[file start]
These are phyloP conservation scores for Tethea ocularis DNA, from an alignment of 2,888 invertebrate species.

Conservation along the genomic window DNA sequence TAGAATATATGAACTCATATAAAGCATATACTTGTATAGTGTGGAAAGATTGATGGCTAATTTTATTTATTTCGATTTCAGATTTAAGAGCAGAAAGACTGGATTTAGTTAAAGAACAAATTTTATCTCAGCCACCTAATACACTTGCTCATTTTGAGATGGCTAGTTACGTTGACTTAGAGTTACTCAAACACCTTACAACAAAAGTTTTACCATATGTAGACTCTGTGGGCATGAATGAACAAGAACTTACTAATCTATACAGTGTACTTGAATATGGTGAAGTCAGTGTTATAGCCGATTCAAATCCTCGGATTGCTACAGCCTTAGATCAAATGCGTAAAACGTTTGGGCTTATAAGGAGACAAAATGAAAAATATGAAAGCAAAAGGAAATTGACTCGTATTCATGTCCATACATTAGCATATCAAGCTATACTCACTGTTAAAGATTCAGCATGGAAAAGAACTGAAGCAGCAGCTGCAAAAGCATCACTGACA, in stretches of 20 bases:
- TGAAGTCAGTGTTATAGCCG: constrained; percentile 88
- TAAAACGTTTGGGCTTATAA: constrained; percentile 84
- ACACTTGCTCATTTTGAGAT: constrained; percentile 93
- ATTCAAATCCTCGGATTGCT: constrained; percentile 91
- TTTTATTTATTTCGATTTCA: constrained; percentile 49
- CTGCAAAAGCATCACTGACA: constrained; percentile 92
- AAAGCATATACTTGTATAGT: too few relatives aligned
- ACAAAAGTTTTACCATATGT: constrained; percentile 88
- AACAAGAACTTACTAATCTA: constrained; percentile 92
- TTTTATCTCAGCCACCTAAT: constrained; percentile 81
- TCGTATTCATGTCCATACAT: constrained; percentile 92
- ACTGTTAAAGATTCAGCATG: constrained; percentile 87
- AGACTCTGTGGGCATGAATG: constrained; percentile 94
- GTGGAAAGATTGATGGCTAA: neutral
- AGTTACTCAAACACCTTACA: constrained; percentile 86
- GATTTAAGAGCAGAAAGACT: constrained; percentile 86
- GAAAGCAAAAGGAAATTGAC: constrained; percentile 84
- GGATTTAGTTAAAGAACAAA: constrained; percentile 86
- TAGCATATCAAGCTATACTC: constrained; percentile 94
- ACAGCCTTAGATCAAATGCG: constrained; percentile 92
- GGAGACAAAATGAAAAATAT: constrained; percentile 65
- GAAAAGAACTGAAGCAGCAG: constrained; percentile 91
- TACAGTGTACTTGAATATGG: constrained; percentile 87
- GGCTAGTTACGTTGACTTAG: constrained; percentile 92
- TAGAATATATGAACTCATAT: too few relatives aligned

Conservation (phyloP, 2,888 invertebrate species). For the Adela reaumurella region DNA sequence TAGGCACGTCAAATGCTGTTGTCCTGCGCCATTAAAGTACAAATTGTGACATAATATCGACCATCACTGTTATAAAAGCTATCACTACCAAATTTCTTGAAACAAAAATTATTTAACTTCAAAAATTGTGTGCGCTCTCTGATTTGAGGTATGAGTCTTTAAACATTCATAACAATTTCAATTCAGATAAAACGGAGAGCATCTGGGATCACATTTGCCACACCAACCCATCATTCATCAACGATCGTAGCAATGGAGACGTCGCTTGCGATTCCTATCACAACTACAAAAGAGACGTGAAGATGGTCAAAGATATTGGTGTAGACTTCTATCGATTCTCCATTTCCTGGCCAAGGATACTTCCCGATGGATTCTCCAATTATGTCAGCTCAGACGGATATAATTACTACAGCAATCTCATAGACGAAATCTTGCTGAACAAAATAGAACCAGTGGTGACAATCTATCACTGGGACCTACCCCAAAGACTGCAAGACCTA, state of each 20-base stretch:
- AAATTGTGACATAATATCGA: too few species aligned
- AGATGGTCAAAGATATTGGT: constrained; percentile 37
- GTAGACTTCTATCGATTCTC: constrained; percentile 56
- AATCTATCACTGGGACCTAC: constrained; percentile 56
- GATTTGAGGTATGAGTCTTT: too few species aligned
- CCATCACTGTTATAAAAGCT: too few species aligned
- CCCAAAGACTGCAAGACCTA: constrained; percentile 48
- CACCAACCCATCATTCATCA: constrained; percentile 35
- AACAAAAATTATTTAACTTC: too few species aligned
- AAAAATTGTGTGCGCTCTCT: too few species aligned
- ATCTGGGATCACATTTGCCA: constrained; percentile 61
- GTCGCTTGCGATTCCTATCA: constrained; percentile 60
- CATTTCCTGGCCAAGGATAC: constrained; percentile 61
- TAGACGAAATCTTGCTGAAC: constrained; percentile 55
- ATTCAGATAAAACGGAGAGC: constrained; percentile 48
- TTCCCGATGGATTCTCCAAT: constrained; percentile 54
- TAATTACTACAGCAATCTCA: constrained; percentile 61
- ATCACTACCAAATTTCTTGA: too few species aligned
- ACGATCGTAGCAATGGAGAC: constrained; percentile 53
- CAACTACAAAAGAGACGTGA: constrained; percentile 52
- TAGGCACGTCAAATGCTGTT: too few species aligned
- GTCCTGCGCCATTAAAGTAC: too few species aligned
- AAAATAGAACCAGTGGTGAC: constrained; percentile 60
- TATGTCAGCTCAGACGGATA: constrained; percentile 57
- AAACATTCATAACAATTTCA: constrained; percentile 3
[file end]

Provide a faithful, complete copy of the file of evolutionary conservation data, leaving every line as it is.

These are phyloP conservation scores for Tethea ocularis DNA, from an alignment of 2,888 invertebrate species.

Conservation along the genomic window DNA sequence TAGAATATATGAACTCATATAAAGCATATACTTGTATAGTGTGGAAAGATTGATGGCTAATTTTATTTATTTCGATTTCAGATTTAAGAGCAGAAAGACTGGATTTAGTTAAAGAACAAATTTTATCTCAGCCACCTAATACACTTGCTCATTTTGAGATGGCTAGTTACGTTGACTTAGAGTTACTCAAACACCTTACAACAAAAGTTTTACCATATGTAGACTCTGTGGGCATGAATGAACAAGAACTTACTAATCTATACAGTGTACTTGAATATGGTGAAGTCAGTGTTATAGCCGATTCAAATCCTCGGATTGCTACAGCCTTAGATCAAATGCGTAAAACGTTTGGGCTTATAAGGAGACAAAATGAAAAATATGAAAGCAAAAGGAAATTGACTCGTATTCATGTCCATACATTAGCATATCAAGCTATACTCACTGTTAAAGATTCAGCATGGAAAAGAACTGAAGCAGCAGCTGCAAAAGCATCACTGACA, in stretches of 20 bases:
- TGAAGTCAGTGTTATAGCCG: constrained; percentile 88
- TAAAACGTTTGGGCTTATAA: constrained; percentile 84
- ACACTTGCTCATTTTGAGAT: constrained; percentile 93
- ATTCAAATCCTCGGATTGCT: constrained; percentile 91
- TTTTATTTATTTCGATTTCA: constrained; percentile 49
- CTGCAAAAGCATCACTGACA: constrained; percentile 92
- AAAGCATATACTTGTATAGT: too few relatives aligned
- ACAAAAGTTTTACCATATGT: constrained; percentile 88
- AACAAGAACTTACTAATCTA: constrained; percentile 92
- TTTTATCTCAGCCACCTAAT: constrained; percentile 81
- TCGTATTCATGTCCATACAT: constrained; percentile 92
- ACTGTTAAAGATTCAGCATG: constrained; percentile 87
- AGACTCTGTGGGCATGAATG: constrained; percentile 94
- GTGGAAAGATTGATGGCTAA: neutral
- AGTTACTCAAACACCTTACA: constrained; percentile 86
- GATTTAAGAGCAGAAAGACT: constrained; percentile 86
- GAAAGCAAAAGGAAATTGAC: constrained; percentile 84
- GGATTTAGTTAAAGAACAAA: constrained; percentile 86
- TAGCATATCAAGCTATACTC: constrained; percentile 94
- ACAGCCTTAGATCAAATGCG: constrained; percentile 92
- GGAGACAAAATGAAAAATAT: constrained; percentile 65
- GAAAAGAACTGAAGCAGCAG: constrained; percentile 91
- TACAGTGTACTTGAATATGG: constrained; percentile 87
- GGCTAGTTACGTTGACTTAG: constrained; percentile 92
- TAGAATATATGAACTCATAT: too few relatives aligned

Conservation (phyloP, 2,888 invertebrate species). For the Adela reaumurella region DNA sequence TAGGCACGTCAAATGCTGTTGTCCTGCGCCATTAAAGTACAAATTGTGACATAATATCGACCATCACTGTTATAAAAGCTATCACTACCAAATTTCTTGAAACAAAAATTATTTAACTTCAAAAATTGTGTGCGCTCTCTGATTTGAGGTATGAGTCTTTAAACATTCATAACAATTTCAATTCAGATAAAACGGAGAGCATCTGGGATCACATTTGCCACACCAACCCATCATTCATCAACGATCGTAGCAATGGAGACGTCGCTTGCGATTCCTATCACAACTACAAAAGAGACGTGAAGATGGTCAAAGATATTGGTGTAGACTTCTATCGATTCTCCATTTCCTGGCCAAGGATACTTCCCGATGGATTCTCCAATTATGTCAGCTCAGACGGATATAATTACTACAGCAATCTCATAGACGAAATCTTGCTGAACAAAATAGAACCAGTGGTGACAATCTATCACTGGGACCTACCCCAAAGACTGCAAGACCTA, state of each 20-base stretch:
- AAATTGTGACATAATATCGA: too few species aligned
- AGATGGTCAAAGATATTGGT: constrained; percentile 37
- GTAGACTTCTATCGATTCTC: constrained; percentile 56
- AATCTATCACTGGGACCTAC: constrained; percentile 56
- GATTTGAGGTATGAGTCTTT: too few species aligned
- CCATCACTGTTATAAAAGCT: too few species aligned
- CCCAAAGACTGCAAGACCTA: constrained; percentile 48
- CACCAACCCATCATTCATCA: constrained; percentile 35
- AACAAAAATTATTTAACTTC: too few species aligned
- AAAAATTGTGTGCGCTCTCT: too few species aligned
- ATCTGGGATCACATTTGCCA: constrained; percentile 61
- GTCGCTTGCGATTCCTATCA: constrained; percentile 60
- CATTTCCTGGCCAAGGATAC: constrained; percentile 61
- TAGACGAAATCTTGCTGAAC: constrained; percentile 55
- ATTCAGATAAAACGGAGAGC: constrained; percentile 48
- TTCCCGATGGATTCTCCAAT: constrained; percentile 54
- TAATTACTACAGCAATCTCA: constrained; percentile 61
- ATCACTACCAAATTTCTTGA: too few species aligned
- ACGATCGTAGCAATGGAGAC: constrained; percentile 53
- CAACTACAAAAGAGACGTGA: constrained; percentile 52
- TAGGCACGTCAAATGCTGTT: too few species aligned
- GTCCTGCGCCATTAAAGTAC: too few species aligned
- AAAATAGAACCAGTGGTGAC: constrained; percentile 60
- TATGTCAGCTCAGACGGATA: constrained; percentile 57
- AAACATTCATAACAATTTCA: constrained; percentile 3